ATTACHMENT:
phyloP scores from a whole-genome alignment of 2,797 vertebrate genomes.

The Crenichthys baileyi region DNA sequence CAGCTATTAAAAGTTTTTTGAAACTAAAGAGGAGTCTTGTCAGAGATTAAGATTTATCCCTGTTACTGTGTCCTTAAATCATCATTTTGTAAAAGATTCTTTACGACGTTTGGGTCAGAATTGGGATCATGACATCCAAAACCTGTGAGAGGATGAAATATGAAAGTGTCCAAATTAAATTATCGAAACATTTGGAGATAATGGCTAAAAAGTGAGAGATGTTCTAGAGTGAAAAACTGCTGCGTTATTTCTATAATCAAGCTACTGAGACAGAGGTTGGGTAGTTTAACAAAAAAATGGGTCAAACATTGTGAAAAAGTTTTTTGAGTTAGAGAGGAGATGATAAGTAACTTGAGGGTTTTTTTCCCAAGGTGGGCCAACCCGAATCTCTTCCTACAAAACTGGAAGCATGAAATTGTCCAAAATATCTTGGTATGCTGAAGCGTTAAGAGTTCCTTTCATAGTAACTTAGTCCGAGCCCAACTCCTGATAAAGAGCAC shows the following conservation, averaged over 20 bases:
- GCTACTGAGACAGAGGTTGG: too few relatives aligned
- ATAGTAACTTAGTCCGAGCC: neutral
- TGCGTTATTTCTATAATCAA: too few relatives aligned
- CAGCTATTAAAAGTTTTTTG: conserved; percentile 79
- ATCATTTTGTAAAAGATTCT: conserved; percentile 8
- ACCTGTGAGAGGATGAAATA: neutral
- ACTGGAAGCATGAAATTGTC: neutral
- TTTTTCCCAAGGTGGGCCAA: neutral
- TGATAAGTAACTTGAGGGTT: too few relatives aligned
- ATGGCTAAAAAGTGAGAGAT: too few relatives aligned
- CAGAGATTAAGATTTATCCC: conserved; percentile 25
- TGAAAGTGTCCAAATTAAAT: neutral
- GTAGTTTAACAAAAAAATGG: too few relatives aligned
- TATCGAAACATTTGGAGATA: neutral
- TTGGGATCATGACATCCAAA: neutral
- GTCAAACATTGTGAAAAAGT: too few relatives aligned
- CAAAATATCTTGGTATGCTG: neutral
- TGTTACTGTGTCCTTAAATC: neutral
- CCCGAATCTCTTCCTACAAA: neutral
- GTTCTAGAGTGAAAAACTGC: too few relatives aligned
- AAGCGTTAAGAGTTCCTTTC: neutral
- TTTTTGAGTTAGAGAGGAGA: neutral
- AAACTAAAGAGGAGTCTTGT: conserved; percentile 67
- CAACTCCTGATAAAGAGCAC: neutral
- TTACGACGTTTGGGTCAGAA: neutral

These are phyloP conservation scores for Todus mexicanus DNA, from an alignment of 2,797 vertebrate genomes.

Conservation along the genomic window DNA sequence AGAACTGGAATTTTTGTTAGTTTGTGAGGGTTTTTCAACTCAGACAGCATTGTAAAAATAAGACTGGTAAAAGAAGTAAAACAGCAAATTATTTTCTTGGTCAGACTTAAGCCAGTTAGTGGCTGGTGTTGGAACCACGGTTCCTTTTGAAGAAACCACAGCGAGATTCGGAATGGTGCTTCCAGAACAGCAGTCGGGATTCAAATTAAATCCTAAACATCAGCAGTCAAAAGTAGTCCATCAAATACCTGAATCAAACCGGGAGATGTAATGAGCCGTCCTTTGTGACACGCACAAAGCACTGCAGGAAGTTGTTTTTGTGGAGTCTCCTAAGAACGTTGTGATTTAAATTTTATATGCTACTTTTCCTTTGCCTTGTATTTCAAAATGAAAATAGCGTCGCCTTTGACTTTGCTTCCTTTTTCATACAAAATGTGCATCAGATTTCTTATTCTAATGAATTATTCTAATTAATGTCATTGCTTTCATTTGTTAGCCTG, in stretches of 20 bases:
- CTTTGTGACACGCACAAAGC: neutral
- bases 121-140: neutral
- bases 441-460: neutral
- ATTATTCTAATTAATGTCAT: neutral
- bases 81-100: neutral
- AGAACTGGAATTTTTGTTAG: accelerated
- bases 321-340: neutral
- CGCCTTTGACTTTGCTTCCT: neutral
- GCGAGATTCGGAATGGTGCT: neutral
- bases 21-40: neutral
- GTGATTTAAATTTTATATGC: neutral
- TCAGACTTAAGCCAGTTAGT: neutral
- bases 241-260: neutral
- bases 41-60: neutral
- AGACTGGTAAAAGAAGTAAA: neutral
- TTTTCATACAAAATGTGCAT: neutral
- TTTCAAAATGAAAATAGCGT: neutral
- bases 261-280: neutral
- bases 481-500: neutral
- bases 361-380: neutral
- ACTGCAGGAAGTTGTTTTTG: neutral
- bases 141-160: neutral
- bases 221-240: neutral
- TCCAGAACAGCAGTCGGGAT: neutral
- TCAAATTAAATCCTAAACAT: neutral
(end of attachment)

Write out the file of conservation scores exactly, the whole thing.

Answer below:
phyloP scores from a whole-genome alignment of 2,797 vertebrate genomes.

The Crenichthys baileyi region DNA sequence CAGCTATTAAAAGTTTTTTGAAACTAAAGAGGAGTCTTGTCAGAGATTAAGATTTATCCCTGTTACTGTGTCCTTAAATCATCATTTTGTAAAAGATTCTTTACGACGTTTGGGTCAGAATTGGGATCATGACATCCAAAACCTGTGAGAGGATGAAATATGAAAGTGTCCAAATTAAATTATCGAAACATTTGGAGATAATGGCTAAAAAGTGAGAGATGTTCTAGAGTGAAAAACTGCTGCGTTATTTCTATAATCAAGCTACTGAGACAGAGGTTGGGTAGTTTAACAAAAAAATGGGTCAAACATTGTGAAAAAGTTTTTTGAGTTAGAGAGGAGATGATAAGTAACTTGAGGGTTTTTTTCCCAAGGTGGGCCAACCCGAATCTCTTCCTACAAAACTGGAAGCATGAAATTGTCCAAAATATCTTGGTATGCTGAAGCGTTAAGAGTTCCTTTCATAGTAACTTAGTCCGAGCCCAACTCCTGATAAAGAGCAC shows the following conservation, averaged over 20 bases:
- GCTACTGAGACAGAGGTTGG: too few relatives aligned
- ATAGTAACTTAGTCCGAGCC: neutral
- TGCGTTATTTCTATAATCAA: too few relatives aligned
- CAGCTATTAAAAGTTTTTTG: conserved; percentile 79
- ATCATTTTGTAAAAGATTCT: conserved; percentile 8
- ACCTGTGAGAGGATGAAATA: neutral
- ACTGGAAGCATGAAATTGTC: neutral
- TTTTTCCCAAGGTGGGCCAA: neutral
- TGATAAGTAACTTGAGGGTT: too few relatives aligned
- ATGGCTAAAAAGTGAGAGAT: too few relatives aligned
- CAGAGATTAAGATTTATCCC: conserved; percentile 25
- TGAAAGTGTCCAAATTAAAT: neutral
- GTAGTTTAACAAAAAAATGG: too few relatives aligned
- TATCGAAACATTTGGAGATA: neutral
- TTGGGATCATGACATCCAAA: neutral
- GTCAAACATTGTGAAAAAGT: too few relatives aligned
- CAAAATATCTTGGTATGCTG: neutral
- TGTTACTGTGTCCTTAAATC: neutral
- CCCGAATCTCTTCCTACAAA: neutral
- GTTCTAGAGTGAAAAACTGC: too few relatives aligned
- AAGCGTTAAGAGTTCCTTTC: neutral
- TTTTTGAGTTAGAGAGGAGA: neutral
- AAACTAAAGAGGAGTCTTGT: conserved; percentile 67
- CAACTCCTGATAAAGAGCAC: neutral
- TTACGACGTTTGGGTCAGAA: neutral

These are phyloP conservation scores for Todus mexicanus DNA, from an alignment of 2,797 vertebrate genomes.

Conservation along the genomic window DNA sequence AGAACTGGAATTTTTGTTAGTTTGTGAGGGTTTTTCAACTCAGACAGCATTGTAAAAATAAGACTGGTAAAAGAAGTAAAACAGCAAATTATTTTCTTGGTCAGACTTAAGCCAGTTAGTGGCTGGTGTTGGAACCACGGTTCCTTTTGAAGAAACCACAGCGAGATTCGGAATGGTGCTTCCAGAACAGCAGTCGGGATTCAAATTAAATCCTAAACATCAGCAGTCAAAAGTAGTCCATCAAATACCTGAATCAAACCGGGAGATGTAATGAGCCGTCCTTTGTGACACGCACAAAGCACTGCAGGAAGTTGTTTTTGTGGAGTCTCCTAAGAACGTTGTGATTTAAATTTTATATGCTACTTTTCCTTTGCCTTGTATTTCAAAATGAAAATAGCGTCGCCTTTGACTTTGCTTCCTTTTTCATACAAAATGTGCATCAGATTTCTTATTCTAATGAATTATTCTAATTAATGTCATTGCTTTCATTTGTTAGCCTG, in stretches of 20 bases:
- CTTTGTGACACGCACAAAGC: neutral
- bases 121-140: neutral
- bases 441-460: neutral
- ATTATTCTAATTAATGTCAT: neutral
- bases 81-100: neutral
- AGAACTGGAATTTTTGTTAG: accelerated
- bases 321-340: neutral
- CGCCTTTGACTTTGCTTCCT: neutral
- GCGAGATTCGGAATGGTGCT: neutral
- bases 21-40: neutral
- GTGATTTAAATTTTATATGC: neutral
- TCAGACTTAAGCCAGTTAGT: neutral
- bases 241-260: neutral
- bases 41-60: neutral
- AGACTGGTAAAAGAAGTAAA: neutral
- TTTTCATACAAAATGTGCAT: neutral
- TTTCAAAATGAAAATAGCGT: neutral
- bases 261-280: neutral
- bases 481-500: neutral
- bases 361-380: neutral
- ACTGCAGGAAGTTGTTTTTG: neutral
- bases 141-160: neutral
- bases 221-240: neutral
- TCCAGAACAGCAGTCGGGAT: neutral
- TCAAATTAAATCCTAAACAT: neutral